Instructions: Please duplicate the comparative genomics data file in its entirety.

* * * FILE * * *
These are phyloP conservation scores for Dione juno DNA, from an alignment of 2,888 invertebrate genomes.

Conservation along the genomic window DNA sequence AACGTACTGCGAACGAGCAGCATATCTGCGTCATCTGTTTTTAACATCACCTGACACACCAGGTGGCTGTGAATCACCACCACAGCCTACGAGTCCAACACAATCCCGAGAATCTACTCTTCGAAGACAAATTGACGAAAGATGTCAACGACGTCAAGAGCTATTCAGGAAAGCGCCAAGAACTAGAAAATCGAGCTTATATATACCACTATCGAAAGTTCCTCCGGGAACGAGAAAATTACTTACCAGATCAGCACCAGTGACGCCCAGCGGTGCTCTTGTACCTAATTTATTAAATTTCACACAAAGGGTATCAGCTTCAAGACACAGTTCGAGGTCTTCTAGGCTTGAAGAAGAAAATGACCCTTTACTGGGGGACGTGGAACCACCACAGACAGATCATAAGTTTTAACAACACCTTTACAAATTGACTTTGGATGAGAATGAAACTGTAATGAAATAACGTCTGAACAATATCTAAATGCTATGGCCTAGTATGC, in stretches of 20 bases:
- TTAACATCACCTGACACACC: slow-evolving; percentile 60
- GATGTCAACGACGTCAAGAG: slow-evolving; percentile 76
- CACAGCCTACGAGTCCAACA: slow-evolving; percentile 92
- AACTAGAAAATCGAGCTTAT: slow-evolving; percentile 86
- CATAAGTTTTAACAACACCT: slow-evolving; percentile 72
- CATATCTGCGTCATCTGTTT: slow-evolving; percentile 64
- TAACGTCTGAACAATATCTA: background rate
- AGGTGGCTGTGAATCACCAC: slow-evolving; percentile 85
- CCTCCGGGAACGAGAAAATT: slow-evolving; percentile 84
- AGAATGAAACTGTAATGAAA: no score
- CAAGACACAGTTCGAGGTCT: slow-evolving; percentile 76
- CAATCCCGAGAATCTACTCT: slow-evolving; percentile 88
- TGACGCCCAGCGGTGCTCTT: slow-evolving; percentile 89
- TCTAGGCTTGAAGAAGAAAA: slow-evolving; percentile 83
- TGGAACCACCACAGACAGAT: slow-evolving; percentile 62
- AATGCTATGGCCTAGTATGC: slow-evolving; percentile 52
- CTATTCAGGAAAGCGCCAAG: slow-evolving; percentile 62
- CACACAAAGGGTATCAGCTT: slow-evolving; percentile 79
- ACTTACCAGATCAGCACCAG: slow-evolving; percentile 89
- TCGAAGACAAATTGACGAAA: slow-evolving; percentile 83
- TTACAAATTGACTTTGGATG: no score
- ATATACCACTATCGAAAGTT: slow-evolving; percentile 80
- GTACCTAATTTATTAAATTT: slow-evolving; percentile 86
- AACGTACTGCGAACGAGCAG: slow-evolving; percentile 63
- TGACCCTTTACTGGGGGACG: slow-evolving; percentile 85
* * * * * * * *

These are phyloP conservation scores for Dione juno DNA, from an alignment of 2,888 invertebrate genomes.

Conservation along the genomic window DNA sequence AACGTACTGCGAACGAGCAGCATATCTGCGTCATCTGTTTTTAACATCACCTGACACACCAGGTGGCTGTGAATCACCACCACAGCCTACGAGTCCAACACAATCCCGAGAATCTACTCTTCGAAGACAAATTGACGAAAGATGTCAACGACGTCAAGAGCTATTCAGGAAAGCGCCAAGAACTAGAAAATCGAGCTTATATATACCACTATCGAAAGTTCCTCCGGGAACGAGAAAATTACTTACCAGATCAGCACCAGTGACGCCCAGCGGTGCTCTTGTACCTAATTTATTAAATTTCACACAAAGGGTATCAGCTTCAAGACACAGTTCGAGGTCTTCTAGGCTTGAAGAAGAAAATGACCCTTTACTGGGGGACGTGGAACCACCACAGACAGATCATAAGTTTTAACAACACCTTTACAAATTGACTTTGGATGAGAATGAAACTGTAATGAAATAACGTCTGAACAATATCTAAATGCTATGGCCTAGTATGC, in stretches of 20 bases:
- TTAACATCACCTGACACACC: slow-evolving; percentile 60
- GATGTCAACGACGTCAAGAG: slow-evolving; percentile 76
- CACAGCCTACGAGTCCAACA: slow-evolving; percentile 92
- AACTAGAAAATCGAGCTTAT: slow-evolving; percentile 86
- CATAAGTTTTAACAACACCT: slow-evolving; percentile 72
- CATATCTGCGTCATCTGTTT: slow-evolving; percentile 64
- TAACGTCTGAACAATATCTA: background rate
- AGGTGGCTGTGAATCACCAC: slow-evolving; percentile 85
- CCTCCGGGAACGAGAAAATT: slow-evolving; percentile 84
- AGAATGAAACTGTAATGAAA: no score
- CAAGACACAGTTCGAGGTCT: slow-evolving; percentile 76
- CAATCCCGAGAATCTACTCT: slow-evolving; percentile 88
- TGACGCCCAGCGGTGCTCTT: slow-evolving; percentile 89
- TCTAGGCTTGAAGAAGAAAA: slow-evolving; percentile 83
- TGGAACCACCACAGACAGAT: slow-evolving; percentile 62
- AATGCTATGGCCTAGTATGC: slow-evolving; percentile 52
- CTATTCAGGAAAGCGCCAAG: slow-evolving; percentile 62
- CACACAAAGGGTATCAGCTT: slow-evolving; percentile 79
- ACTTACCAGATCAGCACCAG: slow-evolving; percentile 89
- TCGAAGACAAATTGACGAAA: slow-evolving; percentile 83
- TTACAAATTGACTTTGGATG: no score
- ATATACCACTATCGAAAGTT: slow-evolving; percentile 80
- GTACCTAATTTATTAAATTT: slow-evolving; percentile 86
- AACGTACTGCGAACGAGCAG: slow-evolving; percentile 63
- TGACCCTTTACTGGGGGACG: slow-evolving; percentile 85